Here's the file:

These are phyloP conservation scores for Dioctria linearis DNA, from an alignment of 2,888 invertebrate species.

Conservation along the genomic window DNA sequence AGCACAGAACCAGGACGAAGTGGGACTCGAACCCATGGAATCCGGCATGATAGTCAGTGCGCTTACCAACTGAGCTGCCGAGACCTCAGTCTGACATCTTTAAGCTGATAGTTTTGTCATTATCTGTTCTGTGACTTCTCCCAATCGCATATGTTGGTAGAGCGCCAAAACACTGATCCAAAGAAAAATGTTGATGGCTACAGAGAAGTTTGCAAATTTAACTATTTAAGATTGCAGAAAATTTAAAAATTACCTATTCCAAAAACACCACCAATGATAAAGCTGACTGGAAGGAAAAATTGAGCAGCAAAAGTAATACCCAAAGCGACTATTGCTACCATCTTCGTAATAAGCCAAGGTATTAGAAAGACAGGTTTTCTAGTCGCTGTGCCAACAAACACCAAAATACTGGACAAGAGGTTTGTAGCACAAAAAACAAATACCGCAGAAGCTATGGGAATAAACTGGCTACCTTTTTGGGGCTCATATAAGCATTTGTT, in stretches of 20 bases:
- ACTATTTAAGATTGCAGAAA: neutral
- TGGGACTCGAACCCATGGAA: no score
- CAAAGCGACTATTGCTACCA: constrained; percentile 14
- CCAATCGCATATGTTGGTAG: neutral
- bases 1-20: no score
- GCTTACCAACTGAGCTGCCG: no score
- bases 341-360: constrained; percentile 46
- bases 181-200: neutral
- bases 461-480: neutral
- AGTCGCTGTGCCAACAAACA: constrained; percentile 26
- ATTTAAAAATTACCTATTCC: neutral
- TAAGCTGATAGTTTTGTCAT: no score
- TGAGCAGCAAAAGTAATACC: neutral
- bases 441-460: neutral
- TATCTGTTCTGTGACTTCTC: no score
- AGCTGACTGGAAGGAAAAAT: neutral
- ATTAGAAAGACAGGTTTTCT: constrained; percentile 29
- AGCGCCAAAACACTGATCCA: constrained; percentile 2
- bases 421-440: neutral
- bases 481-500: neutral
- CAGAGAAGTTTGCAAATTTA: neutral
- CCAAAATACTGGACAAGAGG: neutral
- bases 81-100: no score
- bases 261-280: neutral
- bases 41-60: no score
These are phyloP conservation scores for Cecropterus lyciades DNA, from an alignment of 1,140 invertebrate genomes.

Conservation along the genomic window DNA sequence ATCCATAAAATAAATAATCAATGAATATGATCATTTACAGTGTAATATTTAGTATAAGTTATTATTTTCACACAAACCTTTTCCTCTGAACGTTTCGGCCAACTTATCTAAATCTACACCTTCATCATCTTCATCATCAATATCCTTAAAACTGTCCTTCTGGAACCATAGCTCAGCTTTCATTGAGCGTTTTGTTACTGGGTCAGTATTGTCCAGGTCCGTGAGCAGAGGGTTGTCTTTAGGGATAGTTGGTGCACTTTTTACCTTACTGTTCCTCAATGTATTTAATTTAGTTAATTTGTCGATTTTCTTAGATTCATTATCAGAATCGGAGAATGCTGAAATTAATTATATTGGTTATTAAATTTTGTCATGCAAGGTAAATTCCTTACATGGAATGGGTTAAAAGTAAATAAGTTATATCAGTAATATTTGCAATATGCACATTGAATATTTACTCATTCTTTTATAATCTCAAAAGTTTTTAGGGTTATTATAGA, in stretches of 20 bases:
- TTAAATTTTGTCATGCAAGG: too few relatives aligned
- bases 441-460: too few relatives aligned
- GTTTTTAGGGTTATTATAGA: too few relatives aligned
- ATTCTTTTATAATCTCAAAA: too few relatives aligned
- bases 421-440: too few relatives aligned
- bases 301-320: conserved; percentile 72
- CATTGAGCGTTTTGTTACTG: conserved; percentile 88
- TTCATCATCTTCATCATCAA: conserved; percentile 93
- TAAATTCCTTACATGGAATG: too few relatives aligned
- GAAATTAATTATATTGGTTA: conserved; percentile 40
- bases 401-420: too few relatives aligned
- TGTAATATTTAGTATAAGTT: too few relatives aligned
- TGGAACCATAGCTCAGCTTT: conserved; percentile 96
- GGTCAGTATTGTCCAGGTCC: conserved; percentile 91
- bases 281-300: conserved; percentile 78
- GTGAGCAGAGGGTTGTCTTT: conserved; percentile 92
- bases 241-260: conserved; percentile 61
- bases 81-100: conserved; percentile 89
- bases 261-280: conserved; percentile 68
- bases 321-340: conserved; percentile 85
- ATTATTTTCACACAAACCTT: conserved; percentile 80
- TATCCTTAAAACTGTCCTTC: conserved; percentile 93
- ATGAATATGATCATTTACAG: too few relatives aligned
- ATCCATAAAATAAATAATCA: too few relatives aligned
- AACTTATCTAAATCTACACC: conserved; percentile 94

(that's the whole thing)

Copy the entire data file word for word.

These are phyloP conservation scores for Dioctria linearis DNA, from an alignment of 2,888 invertebrate species.

Conservation along the genomic window DNA sequence AGCACAGAACCAGGACGAAGTGGGACTCGAACCCATGGAATCCGGCATGATAGTCAGTGCGCTTACCAACTGAGCTGCCGAGACCTCAGTCTGACATCTTTAAGCTGATAGTTTTGTCATTATCTGTTCTGTGACTTCTCCCAATCGCATATGTTGGTAGAGCGCCAAAACACTGATCCAAAGAAAAATGTTGATGGCTACAGAGAAGTTTGCAAATTTAACTATTTAAGATTGCAGAAAATTTAAAAATTACCTATTCCAAAAACACCACCAATGATAAAGCTGACTGGAAGGAAAAATTGAGCAGCAAAAGTAATACCCAAAGCGACTATTGCTACCATCTTCGTAATAAGCCAAGGTATTAGAAAGACAGGTTTTCTAGTCGCTGTGCCAACAAACACCAAAATACTGGACAAGAGGTTTGTAGCACAAAAAACAAATACCGCAGAAGCTATGGGAATAAACTGGCTACCTTTTTGGGGCTCATATAAGCATTTGTT, in stretches of 20 bases:
- ACTATTTAAGATTGCAGAAA: neutral
- TGGGACTCGAACCCATGGAA: no score
- CAAAGCGACTATTGCTACCA: constrained; percentile 14
- CCAATCGCATATGTTGGTAG: neutral
- bases 1-20: no score
- GCTTACCAACTGAGCTGCCG: no score
- bases 341-360: constrained; percentile 46
- bases 181-200: neutral
- bases 461-480: neutral
- AGTCGCTGTGCCAACAAACA: constrained; percentile 26
- ATTTAAAAATTACCTATTCC: neutral
- TAAGCTGATAGTTTTGTCAT: no score
- TGAGCAGCAAAAGTAATACC: neutral
- bases 441-460: neutral
- TATCTGTTCTGTGACTTCTC: no score
- AGCTGACTGGAAGGAAAAAT: neutral
- ATTAGAAAGACAGGTTTTCT: constrained; percentile 29
- AGCGCCAAAACACTGATCCA: constrained; percentile 2
- bases 421-440: neutral
- bases 481-500: neutral
- CAGAGAAGTTTGCAAATTTA: neutral
- CCAAAATACTGGACAAGAGG: neutral
- bases 81-100: no score
- bases 261-280: neutral
- bases 41-60: no score
These are phyloP conservation scores for Cecropterus lyciades DNA, from an alignment of 1,140 invertebrate genomes.

Conservation along the genomic window DNA sequence ATCCATAAAATAAATAATCAATGAATATGATCATTTACAGTGTAATATTTAGTATAAGTTATTATTTTCACACAAACCTTTTCCTCTGAACGTTTCGGCCAACTTATCTAAATCTACACCTTCATCATCTTCATCATCAATATCCTTAAAACTGTCCTTCTGGAACCATAGCTCAGCTTTCATTGAGCGTTTTGTTACTGGGTCAGTATTGTCCAGGTCCGTGAGCAGAGGGTTGTCTTTAGGGATAGTTGGTGCACTTTTTACCTTACTGTTCCTCAATGTATTTAATTTAGTTAATTTGTCGATTTTCTTAGATTCATTATCAGAATCGGAGAATGCTGAAATTAATTATATTGGTTATTAAATTTTGTCATGCAAGGTAAATTCCTTACATGGAATGGGTTAAAAGTAAATAAGTTATATCAGTAATATTTGCAATATGCACATTGAATATTTACTCATTCTTTTATAATCTCAAAAGTTTTTAGGGTTATTATAGA, in stretches of 20 bases:
- TTAAATTTTGTCATGCAAGG: too few relatives aligned
- bases 441-460: too few relatives aligned
- GTTTTTAGGGTTATTATAGA: too few relatives aligned
- ATTCTTTTATAATCTCAAAA: too few relatives aligned
- bases 421-440: too few relatives aligned
- bases 301-320: conserved; percentile 72
- CATTGAGCGTTTTGTTACTG: conserved; percentile 88
- TTCATCATCTTCATCATCAA: conserved; percentile 93
- TAAATTCCTTACATGGAATG: too few relatives aligned
- GAAATTAATTATATTGGTTA: conserved; percentile 40
- bases 401-420: too few relatives aligned
- TGTAATATTTAGTATAAGTT: too few relatives aligned
- TGGAACCATAGCTCAGCTTT: conserved; percentile 96
- GGTCAGTATTGTCCAGGTCC: conserved; percentile 91
- bases 281-300: conserved; percentile 78
- GTGAGCAGAGGGTTGTCTTT: conserved; percentile 92
- bases 241-260: conserved; percentile 61
- bases 81-100: conserved; percentile 89
- bases 261-280: conserved; percentile 68
- bases 321-340: conserved; percentile 85
- ATTATTTTCACACAAACCTT: conserved; percentile 80
- TATCCTTAAAACTGTCCTTC: conserved; percentile 93
- ATGAATATGATCATTTACAG: too few relatives aligned
- ATCCATAAAATAAATAATCA: too few relatives aligned
- AACTTATCTAAATCTACACC: conserved; percentile 94